Random updates from Bakken
A few articles of late:
- 2 hotels closed in Williston
- Ground broken for new Williston airport
- Each Bakken well now expected to produce a million or 1.5 million barrels of oil
9/27 – Williston Herald at Dickinson Press – Two Williston hotels closing their doors – An owner of two hotels with total of 105 rooms will be closing them this week. Both are on the market, for $3.0M and $3.2M. One of them reportedly had drugs sales and prostitution on site during the boom.
Don’t worry too much about capacity. There’s a huge number of hotels open in Williston, especially compared to three or four years ago. Also, those hotels won’t be going anywhere. When the drilling picks up, someone else can pick up those empty hotels for a real bargain. When the space is needed, they will be open.
10/10 – Amy Dalrymple at Oil Patch Dispatch – Williston Breaks Ground on New $240 Million Airport – Construction is underway for the new airport. It will have a 7,500 foot runway and four gates at the terminal. The new airport will be able to handle planes that can hold 165 passengers instead of the 50 passenger jets in use at the current airport.
Currently there are five daily flights into Williston, which is down from 11 at the busiest time of the boom.
12/4 – Million Dollar Way – The Bakken: How Things Stand Near the End of the Year 2016 – The productivity increase in the last few years is staggering. Here are a few tidbits from the article, which is a survey of recent quarterly releases from the drilling companies.
Estimated Ultimate Recovery, EUR, is the amount of oil to be drawn from the well, I believe with only primary recovery. A few years ago (2011), the typical EURs were 550K barrels from middle Bakken and 450K from Three Forks bench.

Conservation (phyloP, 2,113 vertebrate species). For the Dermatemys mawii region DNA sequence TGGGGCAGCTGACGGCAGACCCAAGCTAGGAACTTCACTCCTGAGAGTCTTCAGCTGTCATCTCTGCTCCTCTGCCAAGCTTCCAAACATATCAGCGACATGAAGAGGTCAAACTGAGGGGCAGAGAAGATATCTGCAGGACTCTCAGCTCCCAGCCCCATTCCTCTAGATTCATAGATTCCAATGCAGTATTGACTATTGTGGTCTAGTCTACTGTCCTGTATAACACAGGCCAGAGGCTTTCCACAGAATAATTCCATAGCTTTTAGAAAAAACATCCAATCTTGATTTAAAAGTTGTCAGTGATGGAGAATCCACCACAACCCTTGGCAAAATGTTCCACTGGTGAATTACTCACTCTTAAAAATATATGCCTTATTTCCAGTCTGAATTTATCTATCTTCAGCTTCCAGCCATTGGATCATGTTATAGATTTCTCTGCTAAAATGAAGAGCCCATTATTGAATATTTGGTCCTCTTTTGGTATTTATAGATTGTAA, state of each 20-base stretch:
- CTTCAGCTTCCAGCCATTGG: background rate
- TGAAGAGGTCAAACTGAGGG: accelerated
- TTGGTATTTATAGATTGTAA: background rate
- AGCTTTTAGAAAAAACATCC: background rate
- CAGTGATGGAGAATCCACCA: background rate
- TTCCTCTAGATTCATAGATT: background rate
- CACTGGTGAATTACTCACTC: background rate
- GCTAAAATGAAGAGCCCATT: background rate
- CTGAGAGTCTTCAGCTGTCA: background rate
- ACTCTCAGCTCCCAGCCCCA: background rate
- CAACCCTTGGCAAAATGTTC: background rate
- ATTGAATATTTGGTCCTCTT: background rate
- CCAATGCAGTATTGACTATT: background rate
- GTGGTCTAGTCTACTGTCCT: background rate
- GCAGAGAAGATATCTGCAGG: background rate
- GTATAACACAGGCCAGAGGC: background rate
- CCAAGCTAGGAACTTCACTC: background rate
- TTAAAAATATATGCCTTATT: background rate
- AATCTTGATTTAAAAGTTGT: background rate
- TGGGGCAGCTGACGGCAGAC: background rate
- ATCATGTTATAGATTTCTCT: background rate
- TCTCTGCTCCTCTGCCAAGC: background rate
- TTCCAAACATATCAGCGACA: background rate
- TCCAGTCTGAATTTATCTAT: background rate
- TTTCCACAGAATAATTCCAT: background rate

Today, Whiting and Oasis consider 900K boe is the norm with that expected to hit 1.5M boe.
- ~500K five years ago to
- 900K now and
- ~1,500k in the near term.
Drilling time is measured from the start of one spud to starting the next spud. At the start of the boom, the time was 45 or 60 days.
Today for Whiting in Bakken it is 14 days and in Niobrara it is 7 days.
That is an increase by a factor of around 4 or 5.
Drilling cost – Today some operators are declaring $3.8M to frack and 3.0M to drill for total cost of $6.8M.
I’ll guess that is actually lower for some operators.
Early on the costs were about $10M, as I recall.
Look at the math:
- Early – now
- $10M – $6.8M – drilling cost
- 550K – 900K – EUR for Bakken
- $18.18 – $7.50 – amortized cost of drilling spread over EUR, in other words the drilling cost per barrel
Hold the cost constant (which is not a valid assumption since costs will likely continue to drop) and spread that $6.8M over 1.5M barrels and the cost is $4.53.